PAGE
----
A Brief History of the Children's Home Society of Florida





Cover of Children's Home Society of Florida Yearly Report, 1938
 

Any child who was adopted in the state of Florida in the twentieth century likely had a connection to the CHSFL.  While the state organization was created to serve the poor, neglected, and abandoned children in Florida, the society became the leading advocate for child rights in the nation.  Few know of the remarkable advances this society made for children in addition to the stories of many thousands of children who were placed with loving families.  The society was the only recognized organization to handle adoptions in the state of Florida before the Department of Children and Families took over in the early 1970s.  Without these documents, one might never have had the chance to fully know the many achievements of the CHSFL.

 In 1902 the CHSFL was started in Jacksonville, Florida as a response to the growing number of abandoned and destitute children in the state of Florida.  A small group of wealthy community members organized the society from their homes, raising money and collecting supplies to aid in the care of orphan children.  Two of these supporters, Mr. and Mrs. Elwes, offered their residence as the first home for the society’s children.  The society called this house a ‘receiving home’ since this was the place where children were received into the society’s care and lived until a proper home could be found.  The CHSFL mission was unusual for its time; the society strived to keep families together rather than take children from their homes.  Only if a child’s life or health was in danger would the CHSFL take action.  If a family was placing children for adoption because of financial constraints, the CHSFL would work with the parents in order to keep the family together.  The goal of the CHSFL was not just to place an orphan with parents, but to strengthen the well-being of the child through the care and support of the family.

Most organizations revere their founders and first administrators as ‘fathers’ and ‘mothers’.  The CHSFL points its achievements, awards, and survival to its third state superintendent, Marcus C. “Daddy” Fagg.  Fagg was the CHSFL state superintendent from 1910-1951.  It was because of Fagg’s financial savvy that the society not only pulled itself from severe debt but raised large sums of money for Florida’s children and families.  Laws and child rights legislation were a big part of Fagg’s legacy.  He participated in the White House Conference on Child Welfare at the request of the American Child Welfare Association and President Herbert Hoover in 1938.  Fagg was an active contributor to the writing and editing of several state and national child welfare laws including the Child Labor Law, the Compulsory Education Law, and the Wife Desertion Law, among others.  Fagg was also responsible for helping to start the first Florida state run public welfare organization, the Florida State Board of Welfare, and serving as its first president.   Additionally, while Fagg was raising money and advocating on the behalf of Florida’s children, he also personally cared for the children at the Jacksonville receiving home, helping children to find homes.  Fagg’s compassion towards children and families helped earn him the moniker ‘Daddy Fagg’,  which he carried with him well past his death in 1958.  It was through the work of Daddy Fagg that the CHSFL could flourish and remain in operation to the current day.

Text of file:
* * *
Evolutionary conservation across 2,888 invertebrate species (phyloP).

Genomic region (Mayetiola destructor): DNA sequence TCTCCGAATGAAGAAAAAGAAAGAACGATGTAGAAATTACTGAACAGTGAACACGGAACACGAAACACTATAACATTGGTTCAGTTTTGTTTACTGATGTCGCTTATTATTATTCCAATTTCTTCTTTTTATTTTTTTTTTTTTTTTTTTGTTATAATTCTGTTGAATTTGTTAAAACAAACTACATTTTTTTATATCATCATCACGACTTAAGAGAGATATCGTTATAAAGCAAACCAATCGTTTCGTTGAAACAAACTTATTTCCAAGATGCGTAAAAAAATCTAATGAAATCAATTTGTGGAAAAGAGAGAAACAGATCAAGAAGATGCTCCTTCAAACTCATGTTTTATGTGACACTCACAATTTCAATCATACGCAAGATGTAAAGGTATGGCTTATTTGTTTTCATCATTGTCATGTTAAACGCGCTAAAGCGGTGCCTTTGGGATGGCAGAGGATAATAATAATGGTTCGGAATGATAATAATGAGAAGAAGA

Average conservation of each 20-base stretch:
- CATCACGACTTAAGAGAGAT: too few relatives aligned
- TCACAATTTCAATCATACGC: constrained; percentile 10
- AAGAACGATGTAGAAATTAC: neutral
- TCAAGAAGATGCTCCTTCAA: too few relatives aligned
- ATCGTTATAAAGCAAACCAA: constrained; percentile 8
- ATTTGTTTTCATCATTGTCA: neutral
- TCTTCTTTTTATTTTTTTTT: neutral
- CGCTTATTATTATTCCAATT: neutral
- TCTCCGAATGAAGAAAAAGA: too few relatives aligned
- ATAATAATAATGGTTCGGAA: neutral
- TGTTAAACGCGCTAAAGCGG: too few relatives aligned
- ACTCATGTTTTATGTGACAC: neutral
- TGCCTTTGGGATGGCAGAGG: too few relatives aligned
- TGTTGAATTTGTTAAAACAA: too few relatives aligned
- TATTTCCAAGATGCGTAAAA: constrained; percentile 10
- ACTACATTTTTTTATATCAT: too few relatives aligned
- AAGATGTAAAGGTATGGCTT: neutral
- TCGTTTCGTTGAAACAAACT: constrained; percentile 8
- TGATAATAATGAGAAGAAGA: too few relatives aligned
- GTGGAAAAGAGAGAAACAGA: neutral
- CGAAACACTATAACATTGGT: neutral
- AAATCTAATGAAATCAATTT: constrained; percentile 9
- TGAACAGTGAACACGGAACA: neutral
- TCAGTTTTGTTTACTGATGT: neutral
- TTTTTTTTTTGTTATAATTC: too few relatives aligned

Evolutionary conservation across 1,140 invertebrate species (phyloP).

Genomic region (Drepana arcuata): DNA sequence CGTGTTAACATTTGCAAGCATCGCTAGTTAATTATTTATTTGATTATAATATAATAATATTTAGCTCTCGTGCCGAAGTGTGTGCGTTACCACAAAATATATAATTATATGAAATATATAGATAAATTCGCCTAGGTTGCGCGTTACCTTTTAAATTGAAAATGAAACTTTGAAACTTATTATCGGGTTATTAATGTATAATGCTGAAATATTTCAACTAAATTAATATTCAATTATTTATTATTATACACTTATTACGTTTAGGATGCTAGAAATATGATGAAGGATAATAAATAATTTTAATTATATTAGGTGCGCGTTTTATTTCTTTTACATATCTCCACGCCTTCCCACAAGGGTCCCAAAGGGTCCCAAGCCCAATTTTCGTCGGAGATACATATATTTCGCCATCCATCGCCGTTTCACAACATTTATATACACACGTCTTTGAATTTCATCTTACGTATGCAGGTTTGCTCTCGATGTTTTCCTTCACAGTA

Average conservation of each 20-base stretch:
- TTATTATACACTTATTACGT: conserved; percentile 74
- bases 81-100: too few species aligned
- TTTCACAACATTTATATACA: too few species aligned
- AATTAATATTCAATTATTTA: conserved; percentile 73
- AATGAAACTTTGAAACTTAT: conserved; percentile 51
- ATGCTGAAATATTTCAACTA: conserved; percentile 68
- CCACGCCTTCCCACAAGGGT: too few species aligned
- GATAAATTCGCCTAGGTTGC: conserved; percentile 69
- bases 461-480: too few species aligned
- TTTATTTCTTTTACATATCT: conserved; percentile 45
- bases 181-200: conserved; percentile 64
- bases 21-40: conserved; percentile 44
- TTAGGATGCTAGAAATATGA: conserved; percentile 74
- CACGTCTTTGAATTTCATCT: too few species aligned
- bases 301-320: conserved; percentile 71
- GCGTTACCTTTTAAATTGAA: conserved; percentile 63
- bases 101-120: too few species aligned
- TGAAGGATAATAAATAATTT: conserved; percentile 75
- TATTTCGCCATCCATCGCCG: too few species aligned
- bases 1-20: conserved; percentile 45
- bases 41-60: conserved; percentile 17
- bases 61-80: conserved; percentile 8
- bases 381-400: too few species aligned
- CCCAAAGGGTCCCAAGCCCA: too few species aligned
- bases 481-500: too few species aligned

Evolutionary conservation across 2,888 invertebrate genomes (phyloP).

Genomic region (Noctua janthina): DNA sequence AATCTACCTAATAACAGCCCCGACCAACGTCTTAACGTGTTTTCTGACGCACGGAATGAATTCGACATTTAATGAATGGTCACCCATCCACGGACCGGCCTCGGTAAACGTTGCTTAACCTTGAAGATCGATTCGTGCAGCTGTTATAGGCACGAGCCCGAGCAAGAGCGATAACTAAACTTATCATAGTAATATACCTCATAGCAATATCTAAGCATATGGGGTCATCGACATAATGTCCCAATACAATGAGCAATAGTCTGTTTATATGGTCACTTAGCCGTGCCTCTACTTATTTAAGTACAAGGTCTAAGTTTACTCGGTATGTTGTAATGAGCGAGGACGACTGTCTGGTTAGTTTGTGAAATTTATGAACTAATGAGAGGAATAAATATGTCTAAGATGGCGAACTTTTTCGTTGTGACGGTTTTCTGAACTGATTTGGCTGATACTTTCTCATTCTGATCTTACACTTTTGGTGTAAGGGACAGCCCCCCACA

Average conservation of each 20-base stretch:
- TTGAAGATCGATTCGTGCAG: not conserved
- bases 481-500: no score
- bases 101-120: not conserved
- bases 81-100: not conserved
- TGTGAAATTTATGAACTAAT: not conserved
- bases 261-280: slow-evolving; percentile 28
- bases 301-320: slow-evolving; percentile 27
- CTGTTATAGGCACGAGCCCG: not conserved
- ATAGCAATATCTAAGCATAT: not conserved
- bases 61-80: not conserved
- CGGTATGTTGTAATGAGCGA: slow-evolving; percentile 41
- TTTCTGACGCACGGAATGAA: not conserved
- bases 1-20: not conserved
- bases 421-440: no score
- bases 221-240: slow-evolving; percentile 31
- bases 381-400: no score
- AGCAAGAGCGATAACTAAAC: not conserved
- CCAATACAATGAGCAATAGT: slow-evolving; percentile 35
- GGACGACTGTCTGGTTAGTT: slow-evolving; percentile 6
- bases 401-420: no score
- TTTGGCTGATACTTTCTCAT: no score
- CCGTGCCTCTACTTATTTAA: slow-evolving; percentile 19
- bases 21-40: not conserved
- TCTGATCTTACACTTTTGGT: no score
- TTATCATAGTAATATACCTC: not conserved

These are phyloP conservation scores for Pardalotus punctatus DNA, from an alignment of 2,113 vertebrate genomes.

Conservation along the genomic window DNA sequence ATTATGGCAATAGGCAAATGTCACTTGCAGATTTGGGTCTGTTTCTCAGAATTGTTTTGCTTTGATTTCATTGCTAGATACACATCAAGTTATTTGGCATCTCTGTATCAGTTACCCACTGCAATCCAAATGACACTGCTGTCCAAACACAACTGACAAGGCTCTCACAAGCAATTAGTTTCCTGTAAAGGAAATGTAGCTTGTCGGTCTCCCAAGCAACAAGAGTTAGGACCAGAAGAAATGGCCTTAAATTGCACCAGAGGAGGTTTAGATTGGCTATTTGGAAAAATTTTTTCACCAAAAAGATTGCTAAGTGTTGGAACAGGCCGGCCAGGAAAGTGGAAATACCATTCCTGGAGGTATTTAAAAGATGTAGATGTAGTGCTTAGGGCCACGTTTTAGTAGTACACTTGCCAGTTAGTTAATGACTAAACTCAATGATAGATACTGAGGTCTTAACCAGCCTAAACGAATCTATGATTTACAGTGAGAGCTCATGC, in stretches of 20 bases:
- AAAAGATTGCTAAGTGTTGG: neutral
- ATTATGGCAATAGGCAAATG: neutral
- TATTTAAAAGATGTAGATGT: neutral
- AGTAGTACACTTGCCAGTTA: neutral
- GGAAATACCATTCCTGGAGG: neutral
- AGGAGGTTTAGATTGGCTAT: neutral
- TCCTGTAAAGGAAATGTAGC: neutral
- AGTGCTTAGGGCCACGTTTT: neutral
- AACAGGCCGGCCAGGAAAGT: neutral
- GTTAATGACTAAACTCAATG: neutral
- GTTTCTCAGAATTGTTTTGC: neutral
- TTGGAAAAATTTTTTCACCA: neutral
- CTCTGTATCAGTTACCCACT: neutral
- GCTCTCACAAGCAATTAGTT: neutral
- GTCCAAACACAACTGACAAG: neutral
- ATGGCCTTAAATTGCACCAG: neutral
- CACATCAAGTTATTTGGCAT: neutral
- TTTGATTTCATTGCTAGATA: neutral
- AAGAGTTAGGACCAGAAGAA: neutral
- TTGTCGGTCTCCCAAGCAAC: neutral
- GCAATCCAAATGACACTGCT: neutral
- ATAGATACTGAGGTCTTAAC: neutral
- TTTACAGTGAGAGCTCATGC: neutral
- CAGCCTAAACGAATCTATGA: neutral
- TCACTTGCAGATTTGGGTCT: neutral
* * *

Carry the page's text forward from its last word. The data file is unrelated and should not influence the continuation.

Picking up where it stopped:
The CHSFL celebrated one hundred years of service to Florida in 2002, donating its papers a year later to the University of Central Florida Libraries Special Collections and University Archives.  During the anniversary, the society moved its headquarters from Jacksonville to Winter Park, and uncovered several boxes of historic organizational records.  The society knew that these records were important and in need of preservation, but did not have the personnel or a proper storage facility in which to house them.  The materials included paper records, scrapbooks, film reels, and photographs among other items.  Through the efforts of the Carla Summers, head of the UCF Special Collections and University Archives, and Elizabeth Konzak, University Archivist, the UCF Special Collections and University Archives became the home for the current and future archival records of the CHSFL. Records generated by the society in the future will be accessioned by the UCF Special Collections and University Archives, thus providing preservation for important records early and keeping the society’s operational history consistent and intact.  By making the UCF Special Collections and University Archives the sole repository for its papers, the CHSFL can take comfort in knowing that its records are being preserved for many decades to come. Researchers can now use this collection to rediscover a society that did so much for the children of the state of Florida as well as the nation.

The collection was processed in late 2006 by UCF graduate student April Karlene Anderson as part of her thesis project to complete her degree requirements for a Master of Art in Public History.  An accompanying thesis and this website were also part of the project.  For further information regarding the collection or the project, please contact the UCF Archives through the links provided on this website.

   

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